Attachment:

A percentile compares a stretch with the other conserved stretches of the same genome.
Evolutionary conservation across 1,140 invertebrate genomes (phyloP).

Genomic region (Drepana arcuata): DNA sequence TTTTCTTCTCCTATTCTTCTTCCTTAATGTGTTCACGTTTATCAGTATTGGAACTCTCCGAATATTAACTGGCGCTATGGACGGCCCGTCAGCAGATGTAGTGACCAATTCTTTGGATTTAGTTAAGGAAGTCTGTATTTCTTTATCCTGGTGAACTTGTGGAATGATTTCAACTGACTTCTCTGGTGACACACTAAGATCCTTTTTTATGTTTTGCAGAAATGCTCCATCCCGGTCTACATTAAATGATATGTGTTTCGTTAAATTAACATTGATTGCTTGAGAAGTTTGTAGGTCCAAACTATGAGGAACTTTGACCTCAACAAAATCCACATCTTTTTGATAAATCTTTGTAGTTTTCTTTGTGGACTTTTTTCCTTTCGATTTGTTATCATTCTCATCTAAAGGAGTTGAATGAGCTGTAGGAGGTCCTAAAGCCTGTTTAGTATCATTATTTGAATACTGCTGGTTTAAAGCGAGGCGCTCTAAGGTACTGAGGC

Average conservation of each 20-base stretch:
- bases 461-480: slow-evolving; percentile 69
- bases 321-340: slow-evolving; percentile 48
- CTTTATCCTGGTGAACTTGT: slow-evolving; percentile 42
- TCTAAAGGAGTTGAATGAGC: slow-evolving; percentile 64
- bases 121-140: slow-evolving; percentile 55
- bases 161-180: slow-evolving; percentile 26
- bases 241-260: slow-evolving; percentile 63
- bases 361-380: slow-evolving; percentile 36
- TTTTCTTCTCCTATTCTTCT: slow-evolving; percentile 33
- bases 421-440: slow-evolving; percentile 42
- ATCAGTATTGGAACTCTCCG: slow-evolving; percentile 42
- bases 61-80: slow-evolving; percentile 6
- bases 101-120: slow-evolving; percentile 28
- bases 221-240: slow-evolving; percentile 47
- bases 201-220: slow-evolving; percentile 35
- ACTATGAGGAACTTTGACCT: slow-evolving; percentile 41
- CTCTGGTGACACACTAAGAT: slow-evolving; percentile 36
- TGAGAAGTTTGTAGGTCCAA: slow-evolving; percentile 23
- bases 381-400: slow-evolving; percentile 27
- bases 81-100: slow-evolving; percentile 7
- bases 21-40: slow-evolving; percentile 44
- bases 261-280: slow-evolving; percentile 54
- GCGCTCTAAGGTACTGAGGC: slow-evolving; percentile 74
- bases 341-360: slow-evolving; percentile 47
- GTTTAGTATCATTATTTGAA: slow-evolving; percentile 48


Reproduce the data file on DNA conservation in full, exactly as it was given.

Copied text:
A percentile compares a stretch with the other conserved stretches of the same genome.
Evolutionary conservation across 1,140 invertebrate genomes (phyloP).

Genomic region (Drepana arcuata): DNA sequence TTTTCTTCTCCTATTCTTCTTCCTTAATGTGTTCACGTTTATCAGTATTGGAACTCTCCGAATATTAACTGGCGCTATGGACGGCCCGTCAGCAGATGTAGTGACCAATTCTTTGGATTTAGTTAAGGAAGTCTGTATTTCTTTATCCTGGTGAACTTGTGGAATGATTTCAACTGACTTCTCTGGTGACACACTAAGATCCTTTTTTATGTTTTGCAGAAATGCTCCATCCCGGTCTACATTAAATGATATGTGTTTCGTTAAATTAACATTGATTGCTTGAGAAGTTTGTAGGTCCAAACTATGAGGAACTTTGACCTCAACAAAATCCACATCTTTTTGATAAATCTTTGTAGTTTTCTTTGTGGACTTTTTTCCTTTCGATTTGTTATCATTCTCATCTAAAGGAGTTGAATGAGCTGTAGGAGGTCCTAAAGCCTGTTTAGTATCATTATTTGAATACTGCTGGTTTAAAGCGAGGCGCTCTAAGGTACTGAGGC

Average conservation of each 20-base stretch:
- bases 461-480: slow-evolving; percentile 69
- bases 321-340: slow-evolving; percentile 48
- CTTTATCCTGGTGAACTTGT: slow-evolving; percentile 42
- TCTAAAGGAGTTGAATGAGC: slow-evolving; percentile 64
- bases 121-140: slow-evolving; percentile 55
- bases 161-180: slow-evolving; percentile 26
- bases 241-260: slow-evolving; percentile 63
- bases 361-380: slow-evolving; percentile 36
- TTTTCTTCTCCTATTCTTCT: slow-evolving; percentile 33
- bases 421-440: slow-evolving; percentile 42
- ATCAGTATTGGAACTCTCCG: slow-evolving; percentile 42
- bases 61-80: slow-evolving; percentile 6
- bases 101-120: slow-evolving; percentile 28
- bases 221-240: slow-evolving; percentile 47
- bases 201-220: slow-evolving; percentile 35
- ACTATGAGGAACTTTGACCT: slow-evolving; percentile 41
- CTCTGGTGACACACTAAGAT: slow-evolving; percentile 36
- TGAGAAGTTTGTAGGTCCAA: slow-evolving; percentile 23
- bases 381-400: slow-evolving; percentile 27
- bases 81-100: slow-evolving; percentile 7
- bases 21-40: slow-evolving; percentile 44
- bases 261-280: slow-evolving; percentile 54
- GCGCTCTAAGGTACTGAGGC: slow-evolving; percentile 74
- bases 341-360: slow-evolving; percentile 47
- GTTTAGTATCATTATTTGAA: slow-evolving; percentile 48